And in or out of a tin, we need to get over our national suspicion of small silver fish; they are delicious, not scary! Join us on Monday October 17th and we’ll talk about it.

Speakers:

Thanks to our event sponsor, Seafood Producers Cooperative for their generous support and also to our presenting partners: Readers to EatersSnoqualmie Vineyards, Pike Brewing Company, Taylor Shellfish, and edibleSeattle.

Seafood Producers Cooperative   Readers to EatersEdible Seattle

Snoqualmie Winery    Pike Place Brewery  Taylor Shellfish

Savor Bristol Bay Week in Seattle: July 4-10

Bristol Bay fishing boat

Photo: Nick Hall

It’s almost summer time and with summer comes fresh wild salmon to restaurants, seafood markets and backyard BBQ’s! In the Pacific Northwest we are savvy to the fact that not all salmon taste the same. Depending on their species, what the fish were feeding on and the river run that the salmon are a part of each fish will vary slightly and have its own unique taste profile. This gives many reasons to serve a variety of sustainably caught wild salmon from the waters of Washington, Oregon and Alaska.

Slow Food Seattle is partnering with Trout Unlimited to celebrate our nation’s largest wild salmon fishery during Savor Bristol Bay Week: July 4-10.

Bristol Bay Salmon

Photo: Nick Hall

Bristol Bay’s salmon and story are coming back to the Northwest during the peak of the fishing season. Each day more chefs from our Slow Food Seattle Restaurants are saying “Yes” to featuring Bristol Bay salmon on their menus during Savor Bristol Bay Week. In the July Slow Food newsletter we’ll provide a list of places you can go to Vote with Your Fork” for Bristol Bay.

We are planning a number of events in the Seattle area so you can be a part of the celebration. Four events are planned for the Savor Bristol Bay week:

  • Tuesday, July 6 & Thursday, July 8 – Two free screenings of the award winning documentary RED GOLD at Roy Street Coffee, both showings will be at 7:30pm.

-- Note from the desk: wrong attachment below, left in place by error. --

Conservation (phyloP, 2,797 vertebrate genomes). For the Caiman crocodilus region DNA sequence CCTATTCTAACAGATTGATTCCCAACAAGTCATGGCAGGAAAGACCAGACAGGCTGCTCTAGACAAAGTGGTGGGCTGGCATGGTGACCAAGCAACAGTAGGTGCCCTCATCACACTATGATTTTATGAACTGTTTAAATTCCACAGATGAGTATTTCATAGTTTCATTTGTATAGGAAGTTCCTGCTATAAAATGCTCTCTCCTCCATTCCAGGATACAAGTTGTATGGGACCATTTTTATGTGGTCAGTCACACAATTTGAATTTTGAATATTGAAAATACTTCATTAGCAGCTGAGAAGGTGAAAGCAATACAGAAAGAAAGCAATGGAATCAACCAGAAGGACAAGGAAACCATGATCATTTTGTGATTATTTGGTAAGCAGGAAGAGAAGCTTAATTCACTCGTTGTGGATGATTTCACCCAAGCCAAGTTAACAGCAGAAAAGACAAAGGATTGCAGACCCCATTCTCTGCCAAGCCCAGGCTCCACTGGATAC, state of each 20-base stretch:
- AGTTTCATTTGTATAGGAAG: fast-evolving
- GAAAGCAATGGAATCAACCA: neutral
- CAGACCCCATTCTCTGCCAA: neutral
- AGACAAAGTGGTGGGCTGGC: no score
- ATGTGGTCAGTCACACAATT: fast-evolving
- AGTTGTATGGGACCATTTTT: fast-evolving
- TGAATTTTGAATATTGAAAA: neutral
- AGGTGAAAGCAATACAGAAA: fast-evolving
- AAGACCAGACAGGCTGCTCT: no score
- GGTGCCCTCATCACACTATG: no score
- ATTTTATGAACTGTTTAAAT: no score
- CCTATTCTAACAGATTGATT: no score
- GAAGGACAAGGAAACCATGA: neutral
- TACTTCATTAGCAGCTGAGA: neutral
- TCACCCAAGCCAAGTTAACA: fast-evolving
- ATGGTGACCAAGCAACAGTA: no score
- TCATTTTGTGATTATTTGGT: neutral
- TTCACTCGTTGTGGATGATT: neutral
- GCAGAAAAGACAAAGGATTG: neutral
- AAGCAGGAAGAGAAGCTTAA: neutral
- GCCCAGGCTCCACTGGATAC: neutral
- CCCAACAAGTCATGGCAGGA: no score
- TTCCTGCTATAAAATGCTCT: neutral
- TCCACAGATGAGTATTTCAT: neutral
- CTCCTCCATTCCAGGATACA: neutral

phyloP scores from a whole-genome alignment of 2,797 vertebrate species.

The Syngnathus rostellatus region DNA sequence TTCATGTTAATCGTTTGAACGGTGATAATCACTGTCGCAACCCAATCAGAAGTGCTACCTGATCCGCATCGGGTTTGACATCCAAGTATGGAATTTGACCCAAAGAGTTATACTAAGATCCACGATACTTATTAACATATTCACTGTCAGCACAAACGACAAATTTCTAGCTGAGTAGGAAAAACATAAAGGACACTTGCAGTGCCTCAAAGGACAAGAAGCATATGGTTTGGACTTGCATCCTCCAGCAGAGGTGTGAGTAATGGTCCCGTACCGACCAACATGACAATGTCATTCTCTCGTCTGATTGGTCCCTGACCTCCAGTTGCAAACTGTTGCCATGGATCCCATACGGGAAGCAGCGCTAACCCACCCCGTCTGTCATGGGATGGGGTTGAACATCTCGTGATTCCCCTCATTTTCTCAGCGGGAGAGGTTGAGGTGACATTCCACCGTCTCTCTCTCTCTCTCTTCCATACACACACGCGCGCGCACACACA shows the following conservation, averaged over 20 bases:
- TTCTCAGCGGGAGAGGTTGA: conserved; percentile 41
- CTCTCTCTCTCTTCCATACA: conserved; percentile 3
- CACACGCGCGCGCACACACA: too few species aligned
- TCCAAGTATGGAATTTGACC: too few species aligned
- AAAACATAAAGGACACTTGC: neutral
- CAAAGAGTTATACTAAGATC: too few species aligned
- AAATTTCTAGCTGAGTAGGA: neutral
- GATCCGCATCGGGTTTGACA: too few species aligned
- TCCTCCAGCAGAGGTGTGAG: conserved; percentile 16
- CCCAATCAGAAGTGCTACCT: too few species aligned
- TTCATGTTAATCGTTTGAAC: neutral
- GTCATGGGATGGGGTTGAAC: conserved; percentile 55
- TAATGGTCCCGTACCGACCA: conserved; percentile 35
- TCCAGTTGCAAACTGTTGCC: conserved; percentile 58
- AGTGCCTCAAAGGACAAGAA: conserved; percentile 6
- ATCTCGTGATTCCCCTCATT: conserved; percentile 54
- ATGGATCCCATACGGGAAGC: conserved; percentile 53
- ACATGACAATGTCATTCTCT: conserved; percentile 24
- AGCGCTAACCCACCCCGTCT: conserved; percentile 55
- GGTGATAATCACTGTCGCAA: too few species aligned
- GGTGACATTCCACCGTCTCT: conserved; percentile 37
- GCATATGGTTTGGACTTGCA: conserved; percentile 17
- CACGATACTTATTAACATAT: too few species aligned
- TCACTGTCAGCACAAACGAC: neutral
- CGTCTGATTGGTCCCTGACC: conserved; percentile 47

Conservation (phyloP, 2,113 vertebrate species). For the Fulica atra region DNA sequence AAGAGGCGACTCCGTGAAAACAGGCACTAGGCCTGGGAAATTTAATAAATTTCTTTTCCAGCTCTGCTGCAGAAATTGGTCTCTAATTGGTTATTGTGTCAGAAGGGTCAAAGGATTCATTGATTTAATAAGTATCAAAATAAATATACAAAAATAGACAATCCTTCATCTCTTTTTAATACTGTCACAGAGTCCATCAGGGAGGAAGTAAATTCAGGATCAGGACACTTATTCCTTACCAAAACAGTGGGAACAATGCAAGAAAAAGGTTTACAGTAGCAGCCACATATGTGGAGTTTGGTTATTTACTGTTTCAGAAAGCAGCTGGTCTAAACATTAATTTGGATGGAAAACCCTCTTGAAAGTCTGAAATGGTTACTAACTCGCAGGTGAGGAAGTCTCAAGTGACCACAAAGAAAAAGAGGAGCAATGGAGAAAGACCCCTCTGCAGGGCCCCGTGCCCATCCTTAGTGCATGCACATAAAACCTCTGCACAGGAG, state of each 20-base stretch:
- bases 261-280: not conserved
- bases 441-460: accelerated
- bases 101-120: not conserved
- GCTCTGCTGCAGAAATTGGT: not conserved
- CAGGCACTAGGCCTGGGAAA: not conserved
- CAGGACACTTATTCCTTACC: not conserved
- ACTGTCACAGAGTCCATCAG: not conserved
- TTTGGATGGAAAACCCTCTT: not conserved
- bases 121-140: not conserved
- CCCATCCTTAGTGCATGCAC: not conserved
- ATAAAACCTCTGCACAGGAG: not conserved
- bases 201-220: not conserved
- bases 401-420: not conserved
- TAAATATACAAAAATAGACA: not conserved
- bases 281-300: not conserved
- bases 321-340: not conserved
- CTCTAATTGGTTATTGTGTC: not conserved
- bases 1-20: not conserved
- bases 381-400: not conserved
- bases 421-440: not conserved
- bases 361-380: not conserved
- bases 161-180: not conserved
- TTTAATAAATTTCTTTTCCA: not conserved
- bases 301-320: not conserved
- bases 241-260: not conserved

• Wednesday, July 7 – Wild Salmon cooking class and dinner with Chef Becky Selengut at Edmonds PCC, 6:30pm to 9pm. Come Savor Bristol Bay and learn new ways to prepare Bristol Bay salmon at home as well as information about Bristol Bay’s salmon fishery and the things that make it so unique. (Tickets here; RSVP details on Facebook). On the menu: Quinoa cakes with wok-smoked king salmon and herbs; Bristol Bay salmon with watercress soup, chile oil and croutons; Slow cooked sockeye salmon with Columbia Valley red wine sauce and braised fennel.

Until July brings us the opening of Bristol Bay salmon season, you can learn more about this amazing place and wild salmon fishery from Trout Unlimited’s online sources:

  • WhyWild is part of Trout Unlimited’s Pacific Salmon Program with the purpose to educate and engage the salmon marketplace in Trout Unlimited’s wild salmon and steelhead conservation efforts from California through Alaska. From fish facts to what wine to serve when you “eat it to save it” you can find it all things wild salmon on this website!
  • Save Bristol Bay – This Trout Unlimited website will give you an overview of Bristol Bay – the place, the people, the environment and the issues – all presented with beautiful images that inspire and move you to learn more about the incredible Bristol Bay watershed and how to preserve it for future generation of both people and animals.

    Savor Bristol Bay
    BB Regional Seafood Development Association

    Trout Unlimited